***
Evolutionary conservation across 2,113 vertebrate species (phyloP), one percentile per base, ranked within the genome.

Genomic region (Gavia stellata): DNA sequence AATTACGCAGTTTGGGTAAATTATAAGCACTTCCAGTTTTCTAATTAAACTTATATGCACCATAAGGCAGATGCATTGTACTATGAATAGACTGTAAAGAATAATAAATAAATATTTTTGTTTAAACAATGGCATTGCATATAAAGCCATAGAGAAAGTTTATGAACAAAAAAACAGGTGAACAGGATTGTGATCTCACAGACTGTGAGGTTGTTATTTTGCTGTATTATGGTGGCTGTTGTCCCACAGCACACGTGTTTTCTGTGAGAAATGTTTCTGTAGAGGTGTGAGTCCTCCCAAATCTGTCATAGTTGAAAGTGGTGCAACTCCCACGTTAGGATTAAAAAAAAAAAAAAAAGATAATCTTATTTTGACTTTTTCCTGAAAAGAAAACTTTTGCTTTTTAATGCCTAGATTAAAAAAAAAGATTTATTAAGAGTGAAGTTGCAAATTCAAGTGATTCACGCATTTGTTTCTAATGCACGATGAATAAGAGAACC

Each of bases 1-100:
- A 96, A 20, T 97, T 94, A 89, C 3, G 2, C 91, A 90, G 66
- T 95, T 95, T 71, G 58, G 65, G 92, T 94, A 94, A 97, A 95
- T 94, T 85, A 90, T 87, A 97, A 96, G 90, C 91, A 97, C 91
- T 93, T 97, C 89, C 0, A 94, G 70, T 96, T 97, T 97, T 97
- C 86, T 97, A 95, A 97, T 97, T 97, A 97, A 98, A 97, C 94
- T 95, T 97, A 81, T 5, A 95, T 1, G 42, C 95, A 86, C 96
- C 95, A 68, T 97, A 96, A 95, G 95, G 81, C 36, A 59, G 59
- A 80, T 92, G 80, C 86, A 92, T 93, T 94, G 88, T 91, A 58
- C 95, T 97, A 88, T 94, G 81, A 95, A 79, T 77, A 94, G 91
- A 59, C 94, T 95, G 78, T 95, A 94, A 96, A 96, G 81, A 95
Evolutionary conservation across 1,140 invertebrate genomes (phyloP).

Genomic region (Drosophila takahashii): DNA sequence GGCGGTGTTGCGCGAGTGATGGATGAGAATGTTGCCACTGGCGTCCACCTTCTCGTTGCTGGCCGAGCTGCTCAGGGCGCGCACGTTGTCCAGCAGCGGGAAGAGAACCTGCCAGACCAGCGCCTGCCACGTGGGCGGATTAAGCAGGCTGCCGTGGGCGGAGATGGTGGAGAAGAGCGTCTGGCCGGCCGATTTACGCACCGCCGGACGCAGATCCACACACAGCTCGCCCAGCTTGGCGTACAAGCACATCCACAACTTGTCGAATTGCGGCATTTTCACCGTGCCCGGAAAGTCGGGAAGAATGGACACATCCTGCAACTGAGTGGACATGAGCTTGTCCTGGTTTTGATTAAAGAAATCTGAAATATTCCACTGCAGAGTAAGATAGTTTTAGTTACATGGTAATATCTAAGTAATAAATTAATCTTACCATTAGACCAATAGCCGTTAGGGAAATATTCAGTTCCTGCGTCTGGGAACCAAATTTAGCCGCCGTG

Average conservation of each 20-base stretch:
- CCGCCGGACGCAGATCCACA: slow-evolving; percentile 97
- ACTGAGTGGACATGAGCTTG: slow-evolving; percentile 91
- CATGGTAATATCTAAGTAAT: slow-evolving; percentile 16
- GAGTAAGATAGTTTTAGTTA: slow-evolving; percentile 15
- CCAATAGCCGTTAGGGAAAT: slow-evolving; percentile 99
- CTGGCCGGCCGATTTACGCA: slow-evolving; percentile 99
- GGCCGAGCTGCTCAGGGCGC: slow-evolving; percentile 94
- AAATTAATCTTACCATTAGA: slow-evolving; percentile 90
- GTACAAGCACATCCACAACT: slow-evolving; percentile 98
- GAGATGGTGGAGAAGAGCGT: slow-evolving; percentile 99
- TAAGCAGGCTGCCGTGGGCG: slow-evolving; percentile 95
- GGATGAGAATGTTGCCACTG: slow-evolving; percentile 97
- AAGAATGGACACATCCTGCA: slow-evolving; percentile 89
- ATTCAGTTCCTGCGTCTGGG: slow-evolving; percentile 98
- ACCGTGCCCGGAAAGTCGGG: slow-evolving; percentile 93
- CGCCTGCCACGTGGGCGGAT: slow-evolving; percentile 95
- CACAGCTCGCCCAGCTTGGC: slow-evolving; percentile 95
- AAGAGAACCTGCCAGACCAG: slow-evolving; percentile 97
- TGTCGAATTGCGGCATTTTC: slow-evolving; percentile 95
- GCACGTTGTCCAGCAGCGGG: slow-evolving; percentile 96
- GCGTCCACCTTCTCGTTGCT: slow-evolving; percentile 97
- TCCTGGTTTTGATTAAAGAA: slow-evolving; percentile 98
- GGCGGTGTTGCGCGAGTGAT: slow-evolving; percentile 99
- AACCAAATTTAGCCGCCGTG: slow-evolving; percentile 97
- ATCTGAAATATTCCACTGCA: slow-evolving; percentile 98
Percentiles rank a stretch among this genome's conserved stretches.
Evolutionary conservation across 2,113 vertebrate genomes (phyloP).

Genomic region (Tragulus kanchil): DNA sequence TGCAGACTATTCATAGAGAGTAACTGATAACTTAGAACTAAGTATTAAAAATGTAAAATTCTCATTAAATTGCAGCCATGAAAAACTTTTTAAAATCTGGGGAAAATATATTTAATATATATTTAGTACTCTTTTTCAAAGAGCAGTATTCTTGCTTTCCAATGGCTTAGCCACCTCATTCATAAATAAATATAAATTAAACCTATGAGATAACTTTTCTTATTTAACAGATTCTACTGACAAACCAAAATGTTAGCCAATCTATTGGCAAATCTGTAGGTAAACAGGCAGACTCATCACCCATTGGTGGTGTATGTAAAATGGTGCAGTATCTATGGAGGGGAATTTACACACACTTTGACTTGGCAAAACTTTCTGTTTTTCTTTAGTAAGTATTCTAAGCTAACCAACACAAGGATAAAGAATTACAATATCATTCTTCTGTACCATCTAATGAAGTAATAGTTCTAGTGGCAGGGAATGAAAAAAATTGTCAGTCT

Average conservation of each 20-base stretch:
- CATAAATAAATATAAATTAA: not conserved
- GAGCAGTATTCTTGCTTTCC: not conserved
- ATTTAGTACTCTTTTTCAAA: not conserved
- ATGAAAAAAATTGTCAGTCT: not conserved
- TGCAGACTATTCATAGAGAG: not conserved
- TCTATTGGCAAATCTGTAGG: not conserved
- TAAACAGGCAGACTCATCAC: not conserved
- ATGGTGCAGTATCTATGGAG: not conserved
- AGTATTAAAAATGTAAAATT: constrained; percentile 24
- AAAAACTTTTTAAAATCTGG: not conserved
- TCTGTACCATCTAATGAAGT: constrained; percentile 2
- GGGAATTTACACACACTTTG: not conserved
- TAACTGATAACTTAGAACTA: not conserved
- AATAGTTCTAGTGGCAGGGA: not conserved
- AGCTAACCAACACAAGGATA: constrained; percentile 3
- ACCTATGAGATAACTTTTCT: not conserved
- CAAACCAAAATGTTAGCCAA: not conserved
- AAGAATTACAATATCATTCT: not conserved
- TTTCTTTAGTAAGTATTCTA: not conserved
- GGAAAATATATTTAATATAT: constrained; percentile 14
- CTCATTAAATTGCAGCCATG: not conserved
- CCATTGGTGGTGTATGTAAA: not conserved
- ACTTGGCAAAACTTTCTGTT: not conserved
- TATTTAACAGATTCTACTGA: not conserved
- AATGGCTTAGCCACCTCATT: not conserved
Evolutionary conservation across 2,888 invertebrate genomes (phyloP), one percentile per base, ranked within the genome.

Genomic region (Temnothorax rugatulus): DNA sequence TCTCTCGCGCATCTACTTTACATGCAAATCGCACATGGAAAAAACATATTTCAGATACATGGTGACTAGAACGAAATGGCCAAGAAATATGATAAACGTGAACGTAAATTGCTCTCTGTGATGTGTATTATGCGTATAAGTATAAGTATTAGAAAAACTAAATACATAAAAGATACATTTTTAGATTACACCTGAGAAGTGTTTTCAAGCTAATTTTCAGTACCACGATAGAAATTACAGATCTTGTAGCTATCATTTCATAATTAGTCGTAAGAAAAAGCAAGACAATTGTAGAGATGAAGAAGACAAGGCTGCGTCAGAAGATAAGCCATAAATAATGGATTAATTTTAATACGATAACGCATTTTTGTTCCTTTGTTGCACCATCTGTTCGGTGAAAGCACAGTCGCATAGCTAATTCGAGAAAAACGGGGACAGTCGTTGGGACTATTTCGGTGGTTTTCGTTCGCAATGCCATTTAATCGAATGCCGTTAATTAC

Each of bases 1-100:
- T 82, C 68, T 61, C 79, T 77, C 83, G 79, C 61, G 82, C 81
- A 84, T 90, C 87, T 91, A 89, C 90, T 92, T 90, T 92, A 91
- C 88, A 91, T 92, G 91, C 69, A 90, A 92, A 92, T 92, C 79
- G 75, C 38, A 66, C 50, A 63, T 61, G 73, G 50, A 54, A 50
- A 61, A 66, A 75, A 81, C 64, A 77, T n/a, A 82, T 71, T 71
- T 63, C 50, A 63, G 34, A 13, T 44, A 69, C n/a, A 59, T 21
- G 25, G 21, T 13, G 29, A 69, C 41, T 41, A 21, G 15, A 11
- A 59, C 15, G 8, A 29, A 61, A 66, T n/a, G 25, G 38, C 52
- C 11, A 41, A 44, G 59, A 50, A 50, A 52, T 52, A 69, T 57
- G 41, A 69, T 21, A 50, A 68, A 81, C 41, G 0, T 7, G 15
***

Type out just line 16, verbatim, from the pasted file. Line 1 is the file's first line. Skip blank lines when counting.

Average conservation of each 20-base stretch: